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Oct. 19 (Bloomberg) -- Federal Reserve Bank of Atlanta President Dennis Lockhart said recent economic reports suggest the U.S. economy may be accelerating to a modest pace of growth and inflation may fall.
“Things kind of turned in the latter part of the summer,” Lockhart said in Atlanta. “Since October, we have seen for the most part economic indicators that have exceeded expectations. Now we appear to be on a growth path” of about 2 percent to 2.5 percent growth.
“I do not expect a double dip recession,” he said, adding that “modest growth” will probably continue into 2012.
Lockhart has supported the Federal Open Market Committee’s use of unconventional policy instruments at their last two meetings to revive a recovery that has left the unemployment rate stuck near 9 percent or higher for 30 consecutive months. In August the central bank pledged to hold interest rates near zero until mid-2013 and in September the Fed announced it would swap $400 billion of short-term debt for longer-term debt in a bid to reduce borrowing costs.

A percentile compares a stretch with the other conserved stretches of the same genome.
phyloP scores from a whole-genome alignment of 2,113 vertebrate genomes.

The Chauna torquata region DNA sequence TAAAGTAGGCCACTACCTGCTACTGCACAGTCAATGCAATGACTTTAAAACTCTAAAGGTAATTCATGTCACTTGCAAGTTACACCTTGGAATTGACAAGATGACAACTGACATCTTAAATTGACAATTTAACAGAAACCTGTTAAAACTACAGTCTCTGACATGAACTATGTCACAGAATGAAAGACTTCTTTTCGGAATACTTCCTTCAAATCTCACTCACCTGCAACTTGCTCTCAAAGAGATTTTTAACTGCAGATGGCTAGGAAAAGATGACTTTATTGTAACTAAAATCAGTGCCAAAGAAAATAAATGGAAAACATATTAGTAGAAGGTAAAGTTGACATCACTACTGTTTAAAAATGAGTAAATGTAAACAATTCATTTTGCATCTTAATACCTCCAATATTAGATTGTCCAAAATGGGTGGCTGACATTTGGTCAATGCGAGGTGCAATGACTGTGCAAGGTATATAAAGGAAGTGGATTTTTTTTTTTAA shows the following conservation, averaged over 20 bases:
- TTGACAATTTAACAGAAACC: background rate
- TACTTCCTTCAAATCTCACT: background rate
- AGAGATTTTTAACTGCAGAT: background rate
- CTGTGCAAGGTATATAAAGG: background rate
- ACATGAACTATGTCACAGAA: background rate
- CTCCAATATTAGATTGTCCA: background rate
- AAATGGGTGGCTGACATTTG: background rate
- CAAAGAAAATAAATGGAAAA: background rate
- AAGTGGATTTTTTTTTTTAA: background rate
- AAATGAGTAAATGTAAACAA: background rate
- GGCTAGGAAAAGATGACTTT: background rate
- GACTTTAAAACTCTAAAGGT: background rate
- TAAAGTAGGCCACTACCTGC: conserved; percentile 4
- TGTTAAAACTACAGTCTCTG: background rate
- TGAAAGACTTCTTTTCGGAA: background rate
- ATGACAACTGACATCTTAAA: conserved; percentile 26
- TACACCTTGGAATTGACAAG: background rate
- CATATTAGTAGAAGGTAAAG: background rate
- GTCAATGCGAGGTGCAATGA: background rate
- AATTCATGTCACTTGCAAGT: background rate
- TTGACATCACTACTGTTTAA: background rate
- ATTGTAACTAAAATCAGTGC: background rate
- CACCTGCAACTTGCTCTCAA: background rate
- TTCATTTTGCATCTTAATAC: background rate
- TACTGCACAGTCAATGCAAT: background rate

The economy has “been weaker than we originally thought” through August, he said. “We were seeing disappointments relative to expectations.” Given recent data, however, “some of the pessimism may be overdone,” and there is less likelihood of a recession.
His forecast means “no recession but at that growth track unemployment will come down very slowly,” Lockhart said at Georgia Tech’s College of Management in Atlanta. “Inflation has begun to subside” and will return to “a healthy level of inflation,” around 2 percent.
Lockhart also said the economy in the Southeast, including Atlanta, was lagging the national economic outlook partly because the region depends more on housing and construction.
Nationwide, economic growth picked up in the past quarter to 2 percent, according to the median of 78 economists surveyed by Bloomberg News from Oct. 5 to Oct. 11. Employment increased by 103,000 last month, and the jobless rate held at 9.1 percent, Labor Department figures showed Oct. 7.
--Editors: Gail DeGeorge, James Tyson
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